Union home ministry on Thursday received Baloch leader Brahamdagh Bugti’s application for political asylum in India.
The founder-president of the Baloch Republican Party, Bugti is the grandson of Nawab Akbar Bugti, a Baloch nationalist leader killed by the Pakistani army in 2006.
“The application is being examined at the moment. A decision will happen after completing the due process,” said a home ministry official who spoke on the condition of anonymity.
Bugti had applied for asylum through the Indian consulate in Geneva three days ago.
The application was sent to the home ministry which deals with all asylum matters, including those of refugees.
“Ultimately, it is a political decision at the highest level but we need to follow the process for the requisite paperwork,” the official said.
Pakistan has strongly opposed India giving asylum to Bugti, calling him a terrorist.
The ministry is also looking at past cases like the process adopted by the Jawaharlal Nehru government in 1959 to give asylum to Tibetan spiritual leader the Dalai Lama and his followers.
India doesn’t have a uniform national asylum policy. So, the government could give him permanent residency or long-term visa like it provides to persons from persecuted minority communities from Pakistan or other neighbouring countries.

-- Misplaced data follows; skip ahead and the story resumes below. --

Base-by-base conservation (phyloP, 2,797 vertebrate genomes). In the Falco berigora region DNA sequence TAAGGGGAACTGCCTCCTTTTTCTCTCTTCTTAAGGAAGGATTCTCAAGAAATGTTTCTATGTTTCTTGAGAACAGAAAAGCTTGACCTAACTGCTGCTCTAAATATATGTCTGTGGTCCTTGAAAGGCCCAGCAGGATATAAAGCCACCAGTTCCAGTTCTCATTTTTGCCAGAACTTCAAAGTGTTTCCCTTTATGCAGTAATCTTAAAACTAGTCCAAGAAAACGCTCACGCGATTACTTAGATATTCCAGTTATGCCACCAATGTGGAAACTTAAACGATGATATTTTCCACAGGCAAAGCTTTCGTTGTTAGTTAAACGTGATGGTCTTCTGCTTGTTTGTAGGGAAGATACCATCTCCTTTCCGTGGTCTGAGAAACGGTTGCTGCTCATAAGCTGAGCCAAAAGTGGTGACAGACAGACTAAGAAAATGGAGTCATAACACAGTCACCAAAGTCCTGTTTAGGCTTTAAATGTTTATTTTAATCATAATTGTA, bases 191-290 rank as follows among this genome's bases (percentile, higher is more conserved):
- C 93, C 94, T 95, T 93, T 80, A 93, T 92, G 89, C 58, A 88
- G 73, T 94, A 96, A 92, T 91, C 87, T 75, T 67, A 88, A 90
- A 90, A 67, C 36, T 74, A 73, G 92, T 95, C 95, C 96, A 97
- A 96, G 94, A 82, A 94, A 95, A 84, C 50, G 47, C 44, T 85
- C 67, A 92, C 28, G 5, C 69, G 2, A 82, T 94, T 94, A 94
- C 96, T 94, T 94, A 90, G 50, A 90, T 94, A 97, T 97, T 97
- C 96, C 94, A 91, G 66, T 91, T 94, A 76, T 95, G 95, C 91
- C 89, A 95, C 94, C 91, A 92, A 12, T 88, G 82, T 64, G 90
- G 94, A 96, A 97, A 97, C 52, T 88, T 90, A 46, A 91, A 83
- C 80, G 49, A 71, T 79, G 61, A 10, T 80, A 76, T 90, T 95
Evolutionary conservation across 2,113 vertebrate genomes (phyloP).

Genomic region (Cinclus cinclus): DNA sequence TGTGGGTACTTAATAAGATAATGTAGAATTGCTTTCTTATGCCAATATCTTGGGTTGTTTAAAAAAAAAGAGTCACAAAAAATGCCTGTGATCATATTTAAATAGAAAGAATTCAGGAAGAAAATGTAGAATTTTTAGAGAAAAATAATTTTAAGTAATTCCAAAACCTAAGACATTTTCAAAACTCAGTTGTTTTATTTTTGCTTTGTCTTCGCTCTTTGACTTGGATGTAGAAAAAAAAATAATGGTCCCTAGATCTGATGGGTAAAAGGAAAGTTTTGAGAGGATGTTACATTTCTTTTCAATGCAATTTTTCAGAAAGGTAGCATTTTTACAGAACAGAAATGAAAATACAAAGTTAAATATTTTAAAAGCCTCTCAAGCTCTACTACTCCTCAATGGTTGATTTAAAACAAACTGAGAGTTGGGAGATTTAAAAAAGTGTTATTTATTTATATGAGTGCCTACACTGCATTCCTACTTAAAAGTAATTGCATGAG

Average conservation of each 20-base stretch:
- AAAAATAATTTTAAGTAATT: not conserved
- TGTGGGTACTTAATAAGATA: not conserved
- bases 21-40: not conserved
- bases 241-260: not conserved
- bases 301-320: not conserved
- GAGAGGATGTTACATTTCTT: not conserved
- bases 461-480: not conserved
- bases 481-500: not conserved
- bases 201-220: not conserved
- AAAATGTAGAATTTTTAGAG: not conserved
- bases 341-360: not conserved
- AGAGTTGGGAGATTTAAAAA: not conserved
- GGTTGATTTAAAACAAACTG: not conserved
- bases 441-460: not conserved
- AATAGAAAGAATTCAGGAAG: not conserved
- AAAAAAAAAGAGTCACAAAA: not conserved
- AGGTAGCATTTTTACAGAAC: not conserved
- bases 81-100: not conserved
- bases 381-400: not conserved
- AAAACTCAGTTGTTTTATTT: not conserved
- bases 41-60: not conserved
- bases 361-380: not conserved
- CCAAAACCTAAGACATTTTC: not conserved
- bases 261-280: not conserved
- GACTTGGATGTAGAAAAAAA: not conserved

The government deals with asylum matters on a case-to-case or nationality-to-nationality basis.
Only recently, the home ministry began the process of drafting a national asylum policy.
The objective is to formally define a refugee, eligibility for asylum, rights, entitlements and obligations and set a time-bound legal framework for naturalization, said the official.
The United Nations High Commissioner for Refugees (UNHCR) says India has around 2.1 lakh people of ‘concern’ and they include nationals from Afghanistan (13,381), Myanmar (18,914), Somalia, Tibet (1.1 lakh) and Sri Lankans (64,600).
The UNHCR works with refugees who are not from the neighbouring countries, except Myanmar.